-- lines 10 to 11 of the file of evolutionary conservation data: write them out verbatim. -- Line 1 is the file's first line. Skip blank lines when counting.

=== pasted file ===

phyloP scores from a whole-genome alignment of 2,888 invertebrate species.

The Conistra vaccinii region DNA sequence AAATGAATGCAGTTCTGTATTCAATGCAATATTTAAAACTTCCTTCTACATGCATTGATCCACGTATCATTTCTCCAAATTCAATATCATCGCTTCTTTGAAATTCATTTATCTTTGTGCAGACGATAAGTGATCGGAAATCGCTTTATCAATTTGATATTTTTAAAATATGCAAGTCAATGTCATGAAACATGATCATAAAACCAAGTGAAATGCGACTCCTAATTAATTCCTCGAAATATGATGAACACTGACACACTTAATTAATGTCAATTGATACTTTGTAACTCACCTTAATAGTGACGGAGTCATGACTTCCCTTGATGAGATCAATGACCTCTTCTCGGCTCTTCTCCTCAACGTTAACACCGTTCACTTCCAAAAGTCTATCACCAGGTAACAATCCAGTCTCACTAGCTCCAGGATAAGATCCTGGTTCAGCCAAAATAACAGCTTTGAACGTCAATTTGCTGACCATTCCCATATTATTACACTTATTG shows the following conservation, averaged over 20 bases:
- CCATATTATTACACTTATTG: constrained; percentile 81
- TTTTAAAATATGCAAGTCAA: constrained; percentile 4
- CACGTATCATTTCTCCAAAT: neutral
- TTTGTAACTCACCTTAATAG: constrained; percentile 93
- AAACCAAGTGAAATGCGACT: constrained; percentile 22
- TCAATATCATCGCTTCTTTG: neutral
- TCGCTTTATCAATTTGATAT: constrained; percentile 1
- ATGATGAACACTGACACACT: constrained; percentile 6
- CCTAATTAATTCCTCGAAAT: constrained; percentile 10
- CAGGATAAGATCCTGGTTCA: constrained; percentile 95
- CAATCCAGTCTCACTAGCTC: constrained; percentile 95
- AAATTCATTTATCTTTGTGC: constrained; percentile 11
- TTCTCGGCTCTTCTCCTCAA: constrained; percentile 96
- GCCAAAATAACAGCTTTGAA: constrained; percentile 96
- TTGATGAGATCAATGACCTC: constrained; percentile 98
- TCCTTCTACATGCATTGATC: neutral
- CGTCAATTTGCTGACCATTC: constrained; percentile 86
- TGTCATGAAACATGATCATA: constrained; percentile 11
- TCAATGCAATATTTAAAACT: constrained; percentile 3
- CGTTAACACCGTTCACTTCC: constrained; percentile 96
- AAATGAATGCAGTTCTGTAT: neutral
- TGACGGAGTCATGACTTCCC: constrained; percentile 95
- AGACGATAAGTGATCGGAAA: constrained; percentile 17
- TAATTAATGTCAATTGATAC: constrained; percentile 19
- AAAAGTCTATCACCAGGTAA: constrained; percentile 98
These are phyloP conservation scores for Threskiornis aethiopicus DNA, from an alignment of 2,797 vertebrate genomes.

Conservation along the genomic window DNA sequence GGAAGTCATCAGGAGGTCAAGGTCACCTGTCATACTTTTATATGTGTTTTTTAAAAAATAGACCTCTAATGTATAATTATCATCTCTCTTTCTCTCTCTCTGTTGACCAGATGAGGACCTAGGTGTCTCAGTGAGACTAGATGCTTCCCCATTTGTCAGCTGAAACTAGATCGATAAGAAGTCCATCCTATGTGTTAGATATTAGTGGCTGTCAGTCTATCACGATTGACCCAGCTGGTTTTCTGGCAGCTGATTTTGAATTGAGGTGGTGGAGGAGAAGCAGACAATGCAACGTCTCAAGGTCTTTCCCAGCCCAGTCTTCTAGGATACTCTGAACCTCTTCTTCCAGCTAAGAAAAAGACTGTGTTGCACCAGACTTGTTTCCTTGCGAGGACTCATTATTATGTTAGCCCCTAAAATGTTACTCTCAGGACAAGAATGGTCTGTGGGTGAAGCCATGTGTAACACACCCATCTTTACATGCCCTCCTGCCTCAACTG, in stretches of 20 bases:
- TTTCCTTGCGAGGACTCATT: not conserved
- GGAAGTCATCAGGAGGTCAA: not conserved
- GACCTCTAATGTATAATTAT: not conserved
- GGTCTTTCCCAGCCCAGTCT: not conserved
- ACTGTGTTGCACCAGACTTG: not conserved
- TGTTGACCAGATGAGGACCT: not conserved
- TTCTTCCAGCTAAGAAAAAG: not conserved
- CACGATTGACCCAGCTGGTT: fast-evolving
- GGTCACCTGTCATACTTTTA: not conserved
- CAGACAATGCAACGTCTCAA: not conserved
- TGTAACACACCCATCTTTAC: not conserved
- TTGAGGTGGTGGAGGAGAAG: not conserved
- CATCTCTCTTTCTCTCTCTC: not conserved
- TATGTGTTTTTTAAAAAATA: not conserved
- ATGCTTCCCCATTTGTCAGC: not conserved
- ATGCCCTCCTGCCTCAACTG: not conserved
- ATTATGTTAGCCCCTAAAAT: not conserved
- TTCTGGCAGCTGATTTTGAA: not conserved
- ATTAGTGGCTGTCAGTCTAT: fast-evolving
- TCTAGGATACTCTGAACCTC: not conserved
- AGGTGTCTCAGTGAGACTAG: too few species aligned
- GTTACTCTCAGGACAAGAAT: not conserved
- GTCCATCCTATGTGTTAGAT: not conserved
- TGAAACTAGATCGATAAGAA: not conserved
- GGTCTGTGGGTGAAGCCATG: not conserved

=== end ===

- ATGATGAACACTGACACACT: constrained; percentile 6
- CCTAATTAATTCCTCGAAAT: constrained; percentile 10